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Changes in the Low-Level Kinematic and Thermodynamic Structure of Hurricane Alicia (1983) at Landfall

Mark D. PowellNOAA/Atlantic Oceanographic and Meteorological Laboratory, Miami, Florida 33149

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Abstract

Aircraft, land station, and buoy data were composited with respect to the center of Hurricane Alicia (1983) for three 8-h periods corresponding to prelandfall in the open Gulf of Mexico, landfall in the Galveston area, and postlandfall in the vicinity of Houston.

Comparison of the wind analyses before, during, and after landfall emphasizes the land-sea frictional asymmetry at landfall. In addition, other asymmetries in the surface wind field and differences between the flight-level and the surface wind fields are revealed. The asymmetric structure of the surface wind field may be interpreted as having resulted from the combined effects of land-sea roughness differences, background environmental flow, and storm translation. The land-sea frictional difference acted to oppose the mean vortex flow over land and reinforce it over water. The southwest background environmental flow acted nearly parallel to the coastline, producing surface inflow on the left side and outflow on the right side, while the effect of the storm translation increased winds on the right and decreased winds on the left. At landfall, the analysis revealed a broad region of high wind speeds and a mesoscale divergence-convergence couplet along the outer rainband axis just offshore on the northeast (right) side of the storm. The outer rainband axis acted as an obstruction to the surface flow, separating the warmer central core of the storm from the environment through which the storm moved. In contrast to recent numerical model studies, surface convergence was also noted on the left side of the storm just offshore, despite outflow at flight level.

Analyses of temperature, dewpoint, and equivalent potential temperature indicate that loss of the oceanic heat and moisture source, combined with advection of drier air on the landward side of the storm, was responsible for cooling and drying of the inflowing boundary layer air. Upon introduction of this air into the core convection and vertical ascent, a decrease in the release of latent heat could then lead to cooling in the middle levels of the storm and a subsequent increase in the central sea-level pressure.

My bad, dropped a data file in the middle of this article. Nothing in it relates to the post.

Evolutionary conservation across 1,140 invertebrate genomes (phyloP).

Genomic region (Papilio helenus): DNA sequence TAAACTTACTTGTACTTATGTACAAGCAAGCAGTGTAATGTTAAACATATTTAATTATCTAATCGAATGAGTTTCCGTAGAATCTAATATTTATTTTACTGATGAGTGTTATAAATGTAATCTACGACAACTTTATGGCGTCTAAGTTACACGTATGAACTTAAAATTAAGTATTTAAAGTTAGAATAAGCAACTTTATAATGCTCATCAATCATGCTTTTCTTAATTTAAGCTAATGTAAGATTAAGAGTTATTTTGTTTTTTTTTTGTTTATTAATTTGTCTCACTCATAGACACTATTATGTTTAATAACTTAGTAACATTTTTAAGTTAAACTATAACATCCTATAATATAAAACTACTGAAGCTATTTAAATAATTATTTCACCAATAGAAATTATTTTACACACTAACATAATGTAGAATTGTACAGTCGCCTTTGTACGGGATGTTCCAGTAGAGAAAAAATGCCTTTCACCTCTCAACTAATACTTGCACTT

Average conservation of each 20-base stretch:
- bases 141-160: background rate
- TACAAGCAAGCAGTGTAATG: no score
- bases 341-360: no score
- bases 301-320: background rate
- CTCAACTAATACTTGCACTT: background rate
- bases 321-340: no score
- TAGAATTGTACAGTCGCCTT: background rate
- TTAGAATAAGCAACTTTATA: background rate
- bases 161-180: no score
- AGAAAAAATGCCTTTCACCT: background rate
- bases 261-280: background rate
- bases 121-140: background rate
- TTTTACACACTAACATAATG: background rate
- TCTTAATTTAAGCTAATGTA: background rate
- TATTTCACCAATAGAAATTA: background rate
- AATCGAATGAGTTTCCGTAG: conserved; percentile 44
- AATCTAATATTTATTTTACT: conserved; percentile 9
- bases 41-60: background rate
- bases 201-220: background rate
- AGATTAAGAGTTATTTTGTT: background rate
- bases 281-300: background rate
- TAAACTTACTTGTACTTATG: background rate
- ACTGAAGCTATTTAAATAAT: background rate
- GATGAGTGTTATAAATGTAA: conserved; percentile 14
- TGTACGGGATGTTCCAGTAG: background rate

Abstract

Aircraft, land station, and buoy data were composited with respect to the center of Hurricane Alicia (1983) for three 8-h periods corresponding to prelandfall in the open Gulf of Mexico, landfall in the Galveston area, and postlandfall in the vicinity of Houston.

Comparison of the wind analyses before, during, and after landfall emphasizes the land-sea frictional asymmetry at landfall. In addition, other asymmetries in the surface wind field and differences between the flight-level and the surface wind fields are revealed. The asymmetric structure of the surface wind field may be interpreted as having resulted from the combined effects of land-sea roughness differences, background environmental flow, and storm translation. The land-sea frictional difference acted to oppose the mean vortex flow over land and reinforce it over water. The southwest background environmental flow acted nearly parallel to the coastline, producing surface inflow on the left side and outflow on the right side, while the effect of the storm translation increased winds on the right and decreased winds on the left. At landfall, the analysis revealed a broad region of high wind speeds and a mesoscale divergence-convergence couplet along the outer rainband axis just offshore on the northeast (right) side of the storm. The outer rainband axis acted as an obstruction to the surface flow, separating the warmer central core of the storm from the environment through which the storm moved. In contrast to recent numerical model studies, surface convergence was also noted on the left side of the storm just offshore, despite outflow at flight level.

Analyses of temperature, dewpoint, and equivalent potential temperature indicate that loss of the oceanic heat and moisture source, combined with advection of drier air on the landward side of the storm, was responsible for cooling and drying of the inflowing boundary layer air. Upon introduction of this air into the core convection and vertical ascent, a decrease in the release of latent heat could then lead to cooling in the middle levels of the storm and a subsequent increase in the central sea-level pressure.

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